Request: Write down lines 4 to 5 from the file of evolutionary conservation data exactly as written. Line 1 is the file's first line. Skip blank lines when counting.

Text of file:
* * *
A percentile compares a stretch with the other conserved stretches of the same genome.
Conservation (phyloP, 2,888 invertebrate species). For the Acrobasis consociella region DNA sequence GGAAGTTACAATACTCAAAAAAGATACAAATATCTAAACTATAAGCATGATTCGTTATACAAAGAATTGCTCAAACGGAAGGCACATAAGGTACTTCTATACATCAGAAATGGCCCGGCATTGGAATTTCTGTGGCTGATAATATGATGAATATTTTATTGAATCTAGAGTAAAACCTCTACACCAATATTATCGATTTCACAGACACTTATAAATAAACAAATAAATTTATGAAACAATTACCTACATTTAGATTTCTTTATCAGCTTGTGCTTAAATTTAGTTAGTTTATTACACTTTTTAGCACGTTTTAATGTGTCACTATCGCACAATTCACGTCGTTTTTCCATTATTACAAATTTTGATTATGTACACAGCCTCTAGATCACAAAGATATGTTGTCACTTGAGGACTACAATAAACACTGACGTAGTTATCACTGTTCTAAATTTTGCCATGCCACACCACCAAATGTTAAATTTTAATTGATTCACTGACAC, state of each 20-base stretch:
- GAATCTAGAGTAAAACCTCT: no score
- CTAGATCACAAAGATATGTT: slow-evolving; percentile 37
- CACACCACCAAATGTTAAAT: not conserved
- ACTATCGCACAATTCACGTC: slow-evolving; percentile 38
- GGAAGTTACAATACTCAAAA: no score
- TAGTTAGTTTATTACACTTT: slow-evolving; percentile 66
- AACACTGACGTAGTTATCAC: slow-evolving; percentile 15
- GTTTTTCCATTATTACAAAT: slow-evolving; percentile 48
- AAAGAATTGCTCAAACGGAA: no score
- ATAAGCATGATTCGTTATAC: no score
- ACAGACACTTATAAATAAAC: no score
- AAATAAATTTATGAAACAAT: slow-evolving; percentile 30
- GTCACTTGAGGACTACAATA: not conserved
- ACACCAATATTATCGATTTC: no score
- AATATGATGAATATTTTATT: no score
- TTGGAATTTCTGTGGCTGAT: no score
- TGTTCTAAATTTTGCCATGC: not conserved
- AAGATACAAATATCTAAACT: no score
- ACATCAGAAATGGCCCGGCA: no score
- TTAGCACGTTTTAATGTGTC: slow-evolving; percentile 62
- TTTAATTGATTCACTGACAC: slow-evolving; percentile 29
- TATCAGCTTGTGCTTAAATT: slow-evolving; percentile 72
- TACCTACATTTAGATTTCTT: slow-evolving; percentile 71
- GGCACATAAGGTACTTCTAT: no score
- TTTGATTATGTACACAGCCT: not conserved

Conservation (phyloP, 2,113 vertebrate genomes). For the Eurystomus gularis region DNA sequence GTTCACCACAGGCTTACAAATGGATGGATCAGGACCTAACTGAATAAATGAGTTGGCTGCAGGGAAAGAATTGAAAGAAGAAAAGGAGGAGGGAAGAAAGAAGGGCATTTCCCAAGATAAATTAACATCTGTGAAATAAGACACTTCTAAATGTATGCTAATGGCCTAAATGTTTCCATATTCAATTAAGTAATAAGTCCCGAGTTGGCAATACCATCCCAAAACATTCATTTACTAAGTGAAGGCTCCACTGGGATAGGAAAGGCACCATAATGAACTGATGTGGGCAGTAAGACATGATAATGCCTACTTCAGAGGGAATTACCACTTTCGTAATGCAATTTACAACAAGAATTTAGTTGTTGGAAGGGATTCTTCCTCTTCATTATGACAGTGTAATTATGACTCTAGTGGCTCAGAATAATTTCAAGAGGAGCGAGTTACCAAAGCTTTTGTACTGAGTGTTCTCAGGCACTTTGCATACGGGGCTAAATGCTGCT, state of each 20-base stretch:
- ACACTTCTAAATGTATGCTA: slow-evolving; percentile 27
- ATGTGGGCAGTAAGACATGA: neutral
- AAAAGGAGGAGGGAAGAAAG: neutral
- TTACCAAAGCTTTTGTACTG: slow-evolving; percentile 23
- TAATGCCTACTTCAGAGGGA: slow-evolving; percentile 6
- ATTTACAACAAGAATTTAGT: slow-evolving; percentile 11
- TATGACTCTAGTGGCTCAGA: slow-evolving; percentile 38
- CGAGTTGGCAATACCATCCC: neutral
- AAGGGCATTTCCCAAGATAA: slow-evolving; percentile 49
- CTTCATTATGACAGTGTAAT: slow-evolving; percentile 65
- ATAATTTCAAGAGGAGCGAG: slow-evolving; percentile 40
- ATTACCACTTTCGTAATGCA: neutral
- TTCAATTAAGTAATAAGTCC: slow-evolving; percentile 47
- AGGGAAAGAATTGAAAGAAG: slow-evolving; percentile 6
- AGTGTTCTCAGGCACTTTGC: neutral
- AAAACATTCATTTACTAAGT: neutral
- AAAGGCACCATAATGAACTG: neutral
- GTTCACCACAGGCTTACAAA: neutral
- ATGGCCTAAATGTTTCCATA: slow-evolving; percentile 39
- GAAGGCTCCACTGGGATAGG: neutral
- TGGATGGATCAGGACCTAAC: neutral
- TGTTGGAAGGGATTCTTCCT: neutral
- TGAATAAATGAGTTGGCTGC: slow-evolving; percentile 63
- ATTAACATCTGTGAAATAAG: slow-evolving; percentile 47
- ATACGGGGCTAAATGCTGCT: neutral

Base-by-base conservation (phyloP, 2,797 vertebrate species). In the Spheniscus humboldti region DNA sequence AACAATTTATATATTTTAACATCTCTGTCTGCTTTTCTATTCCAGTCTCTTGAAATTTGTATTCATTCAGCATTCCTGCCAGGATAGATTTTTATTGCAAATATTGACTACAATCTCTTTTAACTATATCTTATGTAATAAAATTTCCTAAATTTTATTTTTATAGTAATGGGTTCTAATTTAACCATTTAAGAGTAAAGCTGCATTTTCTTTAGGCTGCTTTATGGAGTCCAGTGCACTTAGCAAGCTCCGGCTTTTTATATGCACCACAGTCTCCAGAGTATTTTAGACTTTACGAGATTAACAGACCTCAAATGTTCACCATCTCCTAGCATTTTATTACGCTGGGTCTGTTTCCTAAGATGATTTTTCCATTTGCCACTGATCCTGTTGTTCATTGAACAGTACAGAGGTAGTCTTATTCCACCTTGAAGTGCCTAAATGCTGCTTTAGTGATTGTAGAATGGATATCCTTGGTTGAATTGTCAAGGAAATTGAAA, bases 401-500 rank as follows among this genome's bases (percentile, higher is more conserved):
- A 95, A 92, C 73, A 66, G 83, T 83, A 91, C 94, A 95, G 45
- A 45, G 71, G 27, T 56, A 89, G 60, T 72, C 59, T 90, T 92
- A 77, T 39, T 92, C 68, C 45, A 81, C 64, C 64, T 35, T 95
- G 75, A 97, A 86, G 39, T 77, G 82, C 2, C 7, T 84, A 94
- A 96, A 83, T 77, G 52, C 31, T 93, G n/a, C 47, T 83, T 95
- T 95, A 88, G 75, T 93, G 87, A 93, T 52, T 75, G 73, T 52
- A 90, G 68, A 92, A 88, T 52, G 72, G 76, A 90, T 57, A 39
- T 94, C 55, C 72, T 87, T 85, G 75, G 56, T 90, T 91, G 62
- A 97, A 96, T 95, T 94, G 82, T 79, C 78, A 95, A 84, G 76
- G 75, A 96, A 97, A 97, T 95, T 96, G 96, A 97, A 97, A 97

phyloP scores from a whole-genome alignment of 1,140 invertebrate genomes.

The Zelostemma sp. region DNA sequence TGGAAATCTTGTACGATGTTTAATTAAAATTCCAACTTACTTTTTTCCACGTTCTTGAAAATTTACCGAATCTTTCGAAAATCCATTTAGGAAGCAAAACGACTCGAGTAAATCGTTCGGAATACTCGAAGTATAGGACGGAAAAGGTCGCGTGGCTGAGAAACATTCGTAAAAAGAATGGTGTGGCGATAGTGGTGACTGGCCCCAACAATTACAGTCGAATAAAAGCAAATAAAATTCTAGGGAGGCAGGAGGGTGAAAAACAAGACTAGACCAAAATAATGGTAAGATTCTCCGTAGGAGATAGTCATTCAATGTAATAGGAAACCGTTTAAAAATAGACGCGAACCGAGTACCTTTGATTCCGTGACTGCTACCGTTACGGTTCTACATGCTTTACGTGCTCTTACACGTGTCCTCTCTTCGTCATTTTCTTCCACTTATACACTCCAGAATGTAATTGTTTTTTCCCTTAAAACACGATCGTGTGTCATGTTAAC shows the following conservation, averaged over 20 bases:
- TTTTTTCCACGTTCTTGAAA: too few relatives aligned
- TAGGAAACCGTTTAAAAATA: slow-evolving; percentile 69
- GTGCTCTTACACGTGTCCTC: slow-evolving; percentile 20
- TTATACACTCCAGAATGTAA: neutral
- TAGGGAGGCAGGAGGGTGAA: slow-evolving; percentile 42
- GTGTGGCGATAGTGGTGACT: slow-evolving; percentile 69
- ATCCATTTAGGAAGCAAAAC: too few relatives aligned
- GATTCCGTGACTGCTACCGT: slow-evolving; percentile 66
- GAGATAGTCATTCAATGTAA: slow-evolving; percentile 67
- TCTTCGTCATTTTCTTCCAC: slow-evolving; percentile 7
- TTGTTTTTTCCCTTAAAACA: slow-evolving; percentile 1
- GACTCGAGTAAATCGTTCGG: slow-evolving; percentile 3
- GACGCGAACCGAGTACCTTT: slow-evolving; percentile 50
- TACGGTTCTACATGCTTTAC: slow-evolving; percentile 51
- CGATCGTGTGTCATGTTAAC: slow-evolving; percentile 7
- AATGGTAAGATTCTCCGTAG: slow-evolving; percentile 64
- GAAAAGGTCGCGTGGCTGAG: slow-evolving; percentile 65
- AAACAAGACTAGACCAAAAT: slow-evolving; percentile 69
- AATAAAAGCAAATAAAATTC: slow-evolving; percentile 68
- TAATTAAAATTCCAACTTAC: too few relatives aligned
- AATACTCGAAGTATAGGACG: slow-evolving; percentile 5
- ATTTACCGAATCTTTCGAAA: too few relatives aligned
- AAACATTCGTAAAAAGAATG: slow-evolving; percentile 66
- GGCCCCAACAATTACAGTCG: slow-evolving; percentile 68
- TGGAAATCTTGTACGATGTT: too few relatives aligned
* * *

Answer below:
- CTAGATCACAAAGATATGTT: slow-evolving; percentile 37
- CACACCACCAAATGTTAAAT: not conserved